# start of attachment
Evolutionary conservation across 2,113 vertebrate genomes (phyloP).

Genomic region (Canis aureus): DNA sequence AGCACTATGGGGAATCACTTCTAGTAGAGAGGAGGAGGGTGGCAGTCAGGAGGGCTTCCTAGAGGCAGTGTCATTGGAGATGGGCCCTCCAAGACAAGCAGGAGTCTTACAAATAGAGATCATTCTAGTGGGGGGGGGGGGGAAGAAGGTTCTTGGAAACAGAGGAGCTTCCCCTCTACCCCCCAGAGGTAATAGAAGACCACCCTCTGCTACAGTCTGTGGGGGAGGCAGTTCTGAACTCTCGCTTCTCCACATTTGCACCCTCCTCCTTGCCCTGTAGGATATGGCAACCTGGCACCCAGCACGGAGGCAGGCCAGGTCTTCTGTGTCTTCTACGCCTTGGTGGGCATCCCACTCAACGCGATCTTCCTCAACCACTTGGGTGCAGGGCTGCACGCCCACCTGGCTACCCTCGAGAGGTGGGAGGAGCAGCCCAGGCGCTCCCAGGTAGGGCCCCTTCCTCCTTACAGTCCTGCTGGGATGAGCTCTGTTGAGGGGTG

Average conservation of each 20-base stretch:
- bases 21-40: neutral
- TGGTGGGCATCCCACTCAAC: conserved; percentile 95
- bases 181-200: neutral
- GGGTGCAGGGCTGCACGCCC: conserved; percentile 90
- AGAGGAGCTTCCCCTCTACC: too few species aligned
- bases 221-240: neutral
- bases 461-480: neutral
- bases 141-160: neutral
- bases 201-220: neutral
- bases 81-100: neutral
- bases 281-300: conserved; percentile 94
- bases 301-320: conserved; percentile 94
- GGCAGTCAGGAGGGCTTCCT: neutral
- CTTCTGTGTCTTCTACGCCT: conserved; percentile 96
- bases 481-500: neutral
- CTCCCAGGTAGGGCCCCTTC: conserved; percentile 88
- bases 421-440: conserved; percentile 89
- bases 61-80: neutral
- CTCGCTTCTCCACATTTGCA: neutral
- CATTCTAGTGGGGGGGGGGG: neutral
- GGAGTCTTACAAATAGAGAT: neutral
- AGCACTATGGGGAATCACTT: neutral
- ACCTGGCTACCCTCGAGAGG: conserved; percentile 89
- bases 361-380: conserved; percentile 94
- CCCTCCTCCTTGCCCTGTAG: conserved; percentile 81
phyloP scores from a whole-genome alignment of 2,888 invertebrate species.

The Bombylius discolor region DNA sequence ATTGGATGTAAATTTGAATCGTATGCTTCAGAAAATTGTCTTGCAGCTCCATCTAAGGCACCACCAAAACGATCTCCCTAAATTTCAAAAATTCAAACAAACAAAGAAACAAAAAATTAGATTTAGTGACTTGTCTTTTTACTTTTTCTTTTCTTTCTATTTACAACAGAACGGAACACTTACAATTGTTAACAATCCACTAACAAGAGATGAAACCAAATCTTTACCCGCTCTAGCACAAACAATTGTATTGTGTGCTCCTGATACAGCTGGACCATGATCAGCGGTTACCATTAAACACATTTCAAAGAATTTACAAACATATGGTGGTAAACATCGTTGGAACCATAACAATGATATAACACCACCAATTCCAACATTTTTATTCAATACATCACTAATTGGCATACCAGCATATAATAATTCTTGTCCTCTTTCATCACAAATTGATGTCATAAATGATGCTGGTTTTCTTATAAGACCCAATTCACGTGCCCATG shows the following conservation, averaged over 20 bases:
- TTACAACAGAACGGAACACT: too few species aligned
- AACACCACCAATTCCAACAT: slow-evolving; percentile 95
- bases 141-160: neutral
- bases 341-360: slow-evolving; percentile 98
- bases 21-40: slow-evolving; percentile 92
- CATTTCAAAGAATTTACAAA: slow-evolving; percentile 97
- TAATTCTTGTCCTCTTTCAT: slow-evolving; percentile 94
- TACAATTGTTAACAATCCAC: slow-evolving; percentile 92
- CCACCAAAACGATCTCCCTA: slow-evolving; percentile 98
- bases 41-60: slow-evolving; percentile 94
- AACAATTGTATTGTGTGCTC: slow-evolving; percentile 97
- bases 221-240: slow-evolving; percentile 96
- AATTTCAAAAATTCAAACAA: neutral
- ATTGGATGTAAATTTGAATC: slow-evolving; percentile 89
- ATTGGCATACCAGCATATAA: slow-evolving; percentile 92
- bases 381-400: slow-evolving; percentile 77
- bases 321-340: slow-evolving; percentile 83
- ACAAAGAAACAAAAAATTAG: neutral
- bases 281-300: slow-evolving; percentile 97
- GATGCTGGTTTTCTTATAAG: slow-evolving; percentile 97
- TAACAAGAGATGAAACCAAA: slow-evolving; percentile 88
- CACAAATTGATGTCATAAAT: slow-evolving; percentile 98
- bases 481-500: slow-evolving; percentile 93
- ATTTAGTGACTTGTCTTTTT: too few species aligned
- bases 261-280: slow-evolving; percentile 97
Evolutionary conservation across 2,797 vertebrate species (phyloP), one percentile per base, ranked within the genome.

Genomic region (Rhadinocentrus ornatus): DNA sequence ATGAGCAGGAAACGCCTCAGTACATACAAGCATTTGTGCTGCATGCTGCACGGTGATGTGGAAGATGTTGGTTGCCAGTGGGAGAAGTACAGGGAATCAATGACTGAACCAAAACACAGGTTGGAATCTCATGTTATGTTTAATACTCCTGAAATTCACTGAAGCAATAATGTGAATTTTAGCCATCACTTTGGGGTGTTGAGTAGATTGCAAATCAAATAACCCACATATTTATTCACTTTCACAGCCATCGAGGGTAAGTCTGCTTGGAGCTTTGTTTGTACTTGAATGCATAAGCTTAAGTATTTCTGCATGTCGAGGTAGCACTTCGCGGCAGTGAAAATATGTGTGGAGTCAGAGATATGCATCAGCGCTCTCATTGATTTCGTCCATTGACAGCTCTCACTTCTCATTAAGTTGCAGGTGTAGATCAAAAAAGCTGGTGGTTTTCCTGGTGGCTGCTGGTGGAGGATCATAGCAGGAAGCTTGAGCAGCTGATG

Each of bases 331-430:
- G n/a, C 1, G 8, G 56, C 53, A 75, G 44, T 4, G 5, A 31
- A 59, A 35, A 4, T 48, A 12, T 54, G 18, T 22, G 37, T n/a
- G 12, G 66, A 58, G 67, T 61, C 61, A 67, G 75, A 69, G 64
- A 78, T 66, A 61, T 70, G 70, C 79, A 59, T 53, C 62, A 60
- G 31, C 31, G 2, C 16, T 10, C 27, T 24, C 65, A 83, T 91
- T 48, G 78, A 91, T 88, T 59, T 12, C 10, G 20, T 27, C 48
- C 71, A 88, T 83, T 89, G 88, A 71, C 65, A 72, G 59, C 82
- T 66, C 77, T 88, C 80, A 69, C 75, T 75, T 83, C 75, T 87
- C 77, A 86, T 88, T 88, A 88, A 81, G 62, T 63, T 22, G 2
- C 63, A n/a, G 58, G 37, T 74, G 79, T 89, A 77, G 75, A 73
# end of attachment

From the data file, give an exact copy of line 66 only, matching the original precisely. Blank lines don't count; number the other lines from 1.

- T 66, C 77, T 88, C 80, A 69, C 75, T 75, T 83, C 75, T 87